Terrorists, Victims And Society: Psychological ... !!EXCLUSIVE!!
The few psychological analyses that have been carried out on this subject have found that Middle Eastern suicide terrorists are rarely the wild-eyed crazies caricatured in the Western media. Rather, these are typically young men in their late teens and early 20s who have been generally well-behaved youth in their communities, good students, and regarded as helpful and generous. They come from relatively stable, religious homes, often with large extended families. But like many terrorists, at least part of their decision to sacrifice themselves comes from the rage and resentment at what they perceive to be an endless onslaught of unjust persecutions and humiliations at the hands of the out-group (Silke, 2003b). Thus, it is not depression and despair that fuels their self-sacrificialimpulse but the assertive, energetic desire to fuse themselves with something greater and stronger, to become one with an eternal and omnipotent vindicating force.
Terrorists, Victims and Society: Psychological ...
Silke, A. (2003b). The psychology of suicidal terrorism. In A. Silke (Ed.), Terrorists, victims and society: Psychological perspectives on terrorism and its consequences (pp. 93-108). Chichester, UK: Wiley.
Three major terrorist attacks in France in 18 months and the psychological effects of these ongoing assaults against French society are mounting. While the most impacting effects of terrorist attacks are the immediate victims who lay lifeless as a result of bomb blasts, gunfire, or, as we just witnessed during Frances beloved Bastille day celebrations in Nice, a truck as it was driven into crowds of people along the Promenade des Anglais. The other victims are those who sustain injuries but also those who go home at the end of the night, taking away visions of violence and lethality, lasting memories that can have a destructive impact on people, communities, and societies for years and decades after such an event.
The psychological characteristics of the resident physicians according to the type of exposure are reported in Table 4. The largest HADS and IES-R scores were from those residents who witnessed the attacks or had a close relative among the victims, but they were also from the first responders who took care of the patients at the site of the massacre.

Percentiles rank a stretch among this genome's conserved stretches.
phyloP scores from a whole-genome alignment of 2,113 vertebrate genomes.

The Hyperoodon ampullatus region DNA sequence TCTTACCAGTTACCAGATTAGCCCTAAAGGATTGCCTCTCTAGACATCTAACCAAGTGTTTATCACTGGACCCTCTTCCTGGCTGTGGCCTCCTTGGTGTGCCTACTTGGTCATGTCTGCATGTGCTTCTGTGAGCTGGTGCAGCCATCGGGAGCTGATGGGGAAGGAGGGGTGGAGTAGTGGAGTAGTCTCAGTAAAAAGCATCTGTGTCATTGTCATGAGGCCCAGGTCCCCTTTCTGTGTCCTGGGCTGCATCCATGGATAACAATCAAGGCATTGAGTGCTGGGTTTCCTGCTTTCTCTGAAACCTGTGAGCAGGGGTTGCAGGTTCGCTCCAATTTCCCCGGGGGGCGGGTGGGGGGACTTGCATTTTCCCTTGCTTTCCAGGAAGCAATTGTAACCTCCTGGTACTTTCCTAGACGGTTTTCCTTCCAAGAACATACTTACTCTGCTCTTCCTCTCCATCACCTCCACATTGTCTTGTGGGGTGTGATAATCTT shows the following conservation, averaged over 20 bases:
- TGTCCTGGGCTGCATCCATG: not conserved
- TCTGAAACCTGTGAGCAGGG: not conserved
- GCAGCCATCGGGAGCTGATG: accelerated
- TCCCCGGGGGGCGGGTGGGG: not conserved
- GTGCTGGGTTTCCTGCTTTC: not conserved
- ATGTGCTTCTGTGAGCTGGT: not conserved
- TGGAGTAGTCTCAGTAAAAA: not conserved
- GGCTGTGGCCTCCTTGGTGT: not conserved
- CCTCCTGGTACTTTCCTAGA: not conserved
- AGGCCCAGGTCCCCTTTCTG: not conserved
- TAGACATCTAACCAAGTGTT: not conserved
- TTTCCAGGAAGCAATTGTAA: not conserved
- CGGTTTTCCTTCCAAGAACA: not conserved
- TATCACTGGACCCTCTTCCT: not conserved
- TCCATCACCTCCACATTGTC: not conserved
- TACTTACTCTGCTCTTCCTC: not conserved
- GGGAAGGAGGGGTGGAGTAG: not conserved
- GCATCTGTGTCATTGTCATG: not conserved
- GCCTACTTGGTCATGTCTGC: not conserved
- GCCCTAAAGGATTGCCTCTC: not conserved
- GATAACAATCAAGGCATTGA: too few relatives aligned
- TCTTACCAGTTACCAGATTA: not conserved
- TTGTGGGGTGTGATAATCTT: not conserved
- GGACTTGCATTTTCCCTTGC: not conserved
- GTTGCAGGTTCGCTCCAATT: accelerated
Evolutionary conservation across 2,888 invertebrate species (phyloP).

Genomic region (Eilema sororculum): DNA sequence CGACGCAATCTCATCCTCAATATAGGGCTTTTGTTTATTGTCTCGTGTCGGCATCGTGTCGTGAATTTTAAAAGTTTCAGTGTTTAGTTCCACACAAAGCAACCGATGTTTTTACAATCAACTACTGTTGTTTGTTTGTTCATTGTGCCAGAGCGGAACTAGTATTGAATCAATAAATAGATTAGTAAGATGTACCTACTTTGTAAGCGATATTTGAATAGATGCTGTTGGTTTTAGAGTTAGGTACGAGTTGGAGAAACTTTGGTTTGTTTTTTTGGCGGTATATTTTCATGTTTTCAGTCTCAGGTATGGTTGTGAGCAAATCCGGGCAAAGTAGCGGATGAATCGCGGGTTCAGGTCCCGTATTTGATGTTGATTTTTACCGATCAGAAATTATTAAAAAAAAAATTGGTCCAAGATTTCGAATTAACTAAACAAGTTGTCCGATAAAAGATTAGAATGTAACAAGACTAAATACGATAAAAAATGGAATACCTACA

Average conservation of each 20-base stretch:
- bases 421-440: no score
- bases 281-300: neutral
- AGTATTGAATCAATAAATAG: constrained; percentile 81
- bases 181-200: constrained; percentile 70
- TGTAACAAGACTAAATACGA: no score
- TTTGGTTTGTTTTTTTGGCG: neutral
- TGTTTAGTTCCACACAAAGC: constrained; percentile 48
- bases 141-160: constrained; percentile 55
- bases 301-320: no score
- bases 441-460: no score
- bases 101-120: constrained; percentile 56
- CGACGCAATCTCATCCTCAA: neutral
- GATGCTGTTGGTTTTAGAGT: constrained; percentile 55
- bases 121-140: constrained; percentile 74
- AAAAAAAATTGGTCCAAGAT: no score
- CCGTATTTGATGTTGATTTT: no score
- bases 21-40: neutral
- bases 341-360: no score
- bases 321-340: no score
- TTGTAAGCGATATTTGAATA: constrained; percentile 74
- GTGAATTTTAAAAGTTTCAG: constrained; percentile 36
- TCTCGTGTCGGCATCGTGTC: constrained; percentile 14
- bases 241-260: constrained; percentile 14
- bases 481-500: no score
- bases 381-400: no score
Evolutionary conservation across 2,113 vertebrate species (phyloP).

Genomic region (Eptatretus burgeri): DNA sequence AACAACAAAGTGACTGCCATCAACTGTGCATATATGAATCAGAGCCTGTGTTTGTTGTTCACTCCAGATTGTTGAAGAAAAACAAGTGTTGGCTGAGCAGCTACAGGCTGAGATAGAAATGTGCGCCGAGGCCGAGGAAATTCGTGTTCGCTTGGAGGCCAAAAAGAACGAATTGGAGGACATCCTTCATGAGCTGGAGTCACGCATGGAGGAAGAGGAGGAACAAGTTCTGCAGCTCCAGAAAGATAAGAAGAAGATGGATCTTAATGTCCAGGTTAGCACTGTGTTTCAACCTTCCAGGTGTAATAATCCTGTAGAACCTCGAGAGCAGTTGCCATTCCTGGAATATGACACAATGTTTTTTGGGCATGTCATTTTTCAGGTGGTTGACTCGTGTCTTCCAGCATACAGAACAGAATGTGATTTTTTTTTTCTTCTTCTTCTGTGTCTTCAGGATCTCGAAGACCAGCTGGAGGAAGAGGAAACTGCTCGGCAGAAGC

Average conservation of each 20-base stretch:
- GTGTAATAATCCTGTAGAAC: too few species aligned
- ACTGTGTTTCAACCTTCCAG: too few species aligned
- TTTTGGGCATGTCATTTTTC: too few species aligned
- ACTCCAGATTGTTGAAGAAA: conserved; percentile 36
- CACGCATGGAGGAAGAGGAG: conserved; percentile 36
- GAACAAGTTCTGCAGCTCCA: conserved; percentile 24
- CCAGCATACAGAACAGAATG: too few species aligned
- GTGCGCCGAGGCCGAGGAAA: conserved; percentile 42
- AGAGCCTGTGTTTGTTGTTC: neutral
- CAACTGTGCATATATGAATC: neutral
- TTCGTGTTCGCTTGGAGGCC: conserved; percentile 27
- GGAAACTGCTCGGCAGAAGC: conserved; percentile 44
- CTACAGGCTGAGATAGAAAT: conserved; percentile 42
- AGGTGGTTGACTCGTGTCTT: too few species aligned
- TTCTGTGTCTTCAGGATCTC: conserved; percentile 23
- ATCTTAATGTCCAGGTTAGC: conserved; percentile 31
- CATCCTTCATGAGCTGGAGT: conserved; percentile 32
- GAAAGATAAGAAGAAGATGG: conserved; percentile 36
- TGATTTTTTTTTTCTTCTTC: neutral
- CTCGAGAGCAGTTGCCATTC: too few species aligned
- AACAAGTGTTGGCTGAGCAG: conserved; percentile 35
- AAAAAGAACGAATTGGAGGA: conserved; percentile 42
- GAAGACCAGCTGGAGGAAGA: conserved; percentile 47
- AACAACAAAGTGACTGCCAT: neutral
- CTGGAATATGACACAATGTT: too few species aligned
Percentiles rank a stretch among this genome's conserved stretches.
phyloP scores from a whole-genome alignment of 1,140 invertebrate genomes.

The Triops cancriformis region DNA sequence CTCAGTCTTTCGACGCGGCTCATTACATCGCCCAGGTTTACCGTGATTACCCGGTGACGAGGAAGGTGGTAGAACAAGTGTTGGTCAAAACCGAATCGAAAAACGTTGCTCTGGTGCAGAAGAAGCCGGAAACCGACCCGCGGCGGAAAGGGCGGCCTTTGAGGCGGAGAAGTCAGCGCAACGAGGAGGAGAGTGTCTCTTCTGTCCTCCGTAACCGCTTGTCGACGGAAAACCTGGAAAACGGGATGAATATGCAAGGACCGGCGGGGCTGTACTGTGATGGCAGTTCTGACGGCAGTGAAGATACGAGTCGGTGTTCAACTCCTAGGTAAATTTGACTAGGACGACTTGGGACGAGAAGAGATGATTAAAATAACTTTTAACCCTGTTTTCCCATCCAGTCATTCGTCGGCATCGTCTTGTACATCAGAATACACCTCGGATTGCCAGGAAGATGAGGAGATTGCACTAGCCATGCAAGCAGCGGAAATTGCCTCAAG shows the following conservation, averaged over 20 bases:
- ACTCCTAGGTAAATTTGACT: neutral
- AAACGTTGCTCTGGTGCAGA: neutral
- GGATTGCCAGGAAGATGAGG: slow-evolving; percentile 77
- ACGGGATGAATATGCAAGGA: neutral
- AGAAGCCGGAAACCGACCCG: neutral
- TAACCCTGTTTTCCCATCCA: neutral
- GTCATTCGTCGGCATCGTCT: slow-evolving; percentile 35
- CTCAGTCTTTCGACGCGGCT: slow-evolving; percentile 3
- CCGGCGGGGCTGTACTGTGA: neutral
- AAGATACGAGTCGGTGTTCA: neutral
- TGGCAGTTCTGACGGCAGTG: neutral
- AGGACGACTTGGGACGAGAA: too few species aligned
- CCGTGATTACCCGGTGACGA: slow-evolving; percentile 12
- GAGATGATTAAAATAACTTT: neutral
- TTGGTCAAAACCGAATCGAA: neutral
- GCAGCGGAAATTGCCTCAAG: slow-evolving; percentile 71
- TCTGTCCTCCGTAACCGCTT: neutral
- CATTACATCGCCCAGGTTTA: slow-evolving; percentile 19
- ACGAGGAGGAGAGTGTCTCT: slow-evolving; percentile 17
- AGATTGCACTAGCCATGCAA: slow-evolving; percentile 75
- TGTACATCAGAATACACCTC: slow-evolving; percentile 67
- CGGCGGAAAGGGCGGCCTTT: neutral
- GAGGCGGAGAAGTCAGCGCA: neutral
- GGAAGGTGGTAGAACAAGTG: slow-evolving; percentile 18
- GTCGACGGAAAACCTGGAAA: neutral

We documented substantial psychological symptoms among Parisian resident physicians two months after the Paris terrorist attacks. We found that 18.5% of the exposed residents, either those at the scene of the attacks or those caring for the victims, reported symptoms consistent with current PTSD. The most common symptoms were intrusive thoughts, flashbacks and nightmares. Comparatively, in a 2015 systematic review Wilson et al.  reported that following man-made mass violence 1.3 to 22.0% of first responders presented with probable PTSD. A meta-analysis by Sterud et al.  found that the prevalence of PTSD among emergency personnel in Western European countries ranged from 15 to 21.5%. Our results are within the higher end of this range. However, the IES-R cut-off value used by Sterud et al. was lower than ours (20 compared to 33), we chose this cut-off in order to have a higher specificity. Another systematic review found that the prevalence of PTSD in rescue workers worldwide is approximately 10% . In our study, exposed residents were significantly more likely to report symptoms consistent with current PTSD than non-exposed residents (18.5% versus 9.5%), highlighting the psychological impact of being confronted by disaster. In comparison, the prevalence of PTSD in the general population of Western Europe is estimated to be 1.1% . To the best of our knowledge there are no studies on the prevalence of PTSD among the general population of France following the 2015 terrorist attacks with which to compare our results. A study conducted in the United States, one to two months following the events of September 11, found a prevalence of probable PTSD of 11.2% among the general population in the New York City metropolitan area and 4.0% in the rest of the country.
The increasing waves of civilian attacks since the 1980s have drawn urgent attention to the need for structured psychological care for victims [28, 29]. Furthermore, the incidence of PTSD has been reported to be higher for survivors of terrorist attacks than for survivors of other traumatic situations such as motor vehicle accidents or natural disasters . Inter-personal traumas are more likely to cause PTSD than indirect traumas . Among inter-personal traumas, inter-personal violence is most likely to cause PTSD (20.9%) in both victims and relatives [31, 32]. 041b061a72